Bangladesh poll preparation in full swing

Kamal Hossain, a leader of the opposition alliance Jatiya Oikyafront, is pictured during an interview with Reuters in Dhaka, Bangladesh, on November 22, 2018. (REUTERS/Mohammad Ponir Hossain)
Updated 05 December 2018
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Bangladesh poll preparation in full swing

  • At stake in the Dec. 30 election are all 350 seats in the country's single-body parliament
  • More than 2,000 candidates are expected to compete across 300 constituencies in this year’s race

DHAKA: More than 104 million Bangladeshis will cast their vote on Dec. 30 in a general election featuring all major political parties.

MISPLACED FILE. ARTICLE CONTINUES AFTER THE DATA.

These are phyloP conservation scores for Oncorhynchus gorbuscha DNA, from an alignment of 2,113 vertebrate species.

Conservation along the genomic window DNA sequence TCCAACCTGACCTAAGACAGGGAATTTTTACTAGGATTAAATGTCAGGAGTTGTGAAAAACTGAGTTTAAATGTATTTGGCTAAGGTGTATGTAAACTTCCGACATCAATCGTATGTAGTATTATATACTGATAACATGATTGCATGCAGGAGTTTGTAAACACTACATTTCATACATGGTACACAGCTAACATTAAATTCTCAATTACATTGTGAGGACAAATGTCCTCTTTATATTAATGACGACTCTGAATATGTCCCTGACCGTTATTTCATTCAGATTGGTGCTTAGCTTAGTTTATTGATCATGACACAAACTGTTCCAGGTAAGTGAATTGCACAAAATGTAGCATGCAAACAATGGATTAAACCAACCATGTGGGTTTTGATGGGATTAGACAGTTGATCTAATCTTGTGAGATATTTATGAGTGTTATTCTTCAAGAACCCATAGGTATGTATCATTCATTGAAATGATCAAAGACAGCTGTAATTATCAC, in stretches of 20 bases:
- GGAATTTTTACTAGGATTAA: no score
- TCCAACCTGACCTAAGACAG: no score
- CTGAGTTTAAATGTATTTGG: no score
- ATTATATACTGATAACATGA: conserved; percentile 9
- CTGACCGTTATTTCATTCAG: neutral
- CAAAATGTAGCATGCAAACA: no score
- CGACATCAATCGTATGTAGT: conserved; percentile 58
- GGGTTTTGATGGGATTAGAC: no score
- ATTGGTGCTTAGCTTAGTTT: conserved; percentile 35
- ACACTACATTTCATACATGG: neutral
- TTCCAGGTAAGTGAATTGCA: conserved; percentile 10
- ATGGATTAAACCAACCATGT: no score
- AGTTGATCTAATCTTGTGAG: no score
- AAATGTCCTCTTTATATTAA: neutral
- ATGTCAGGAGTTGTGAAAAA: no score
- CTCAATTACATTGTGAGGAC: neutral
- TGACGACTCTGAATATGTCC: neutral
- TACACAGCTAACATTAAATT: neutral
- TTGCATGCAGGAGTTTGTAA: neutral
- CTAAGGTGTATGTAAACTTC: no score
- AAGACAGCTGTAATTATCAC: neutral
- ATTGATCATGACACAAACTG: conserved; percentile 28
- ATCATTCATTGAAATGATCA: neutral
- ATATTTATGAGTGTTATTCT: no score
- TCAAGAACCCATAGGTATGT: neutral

The Bangladesh Parliament is a single-house legislative body with 350 seats, unlike India and the UK where there are upper and lower houses.

The election is mostly a two-horse race between the ruling Awami League (AL) and the main opposition Bangladesh National Party (BNP). But the Jatiya Party (JP), led by former President Hussain Mohammad Ershad, and Islamic parties are expected to do well in their strongholds.

The BNP boycotted the 2014 election, which was also shunned by international observers and overshadowed by violence.

More than 2,000 candidates are expected to compete across 300 constituencies in this year’s race. 

Mohammad Asaduzzaman, from the Bangladesh Election Commission (EC), said there were 35,000 local election observers and representations from the US, France, Germany, Spain, Norway, Denmark and Japan to observe the poll.

Prime Minister Sheikh Hasina led her administration’s last Cabinet meeting on Monday, while the EC is finalizing nomination papers from aspiring lawmakers.

Candidates can officially begin campaigning from Dec. 10 but must stop a day before the vote, according to EC guidelines.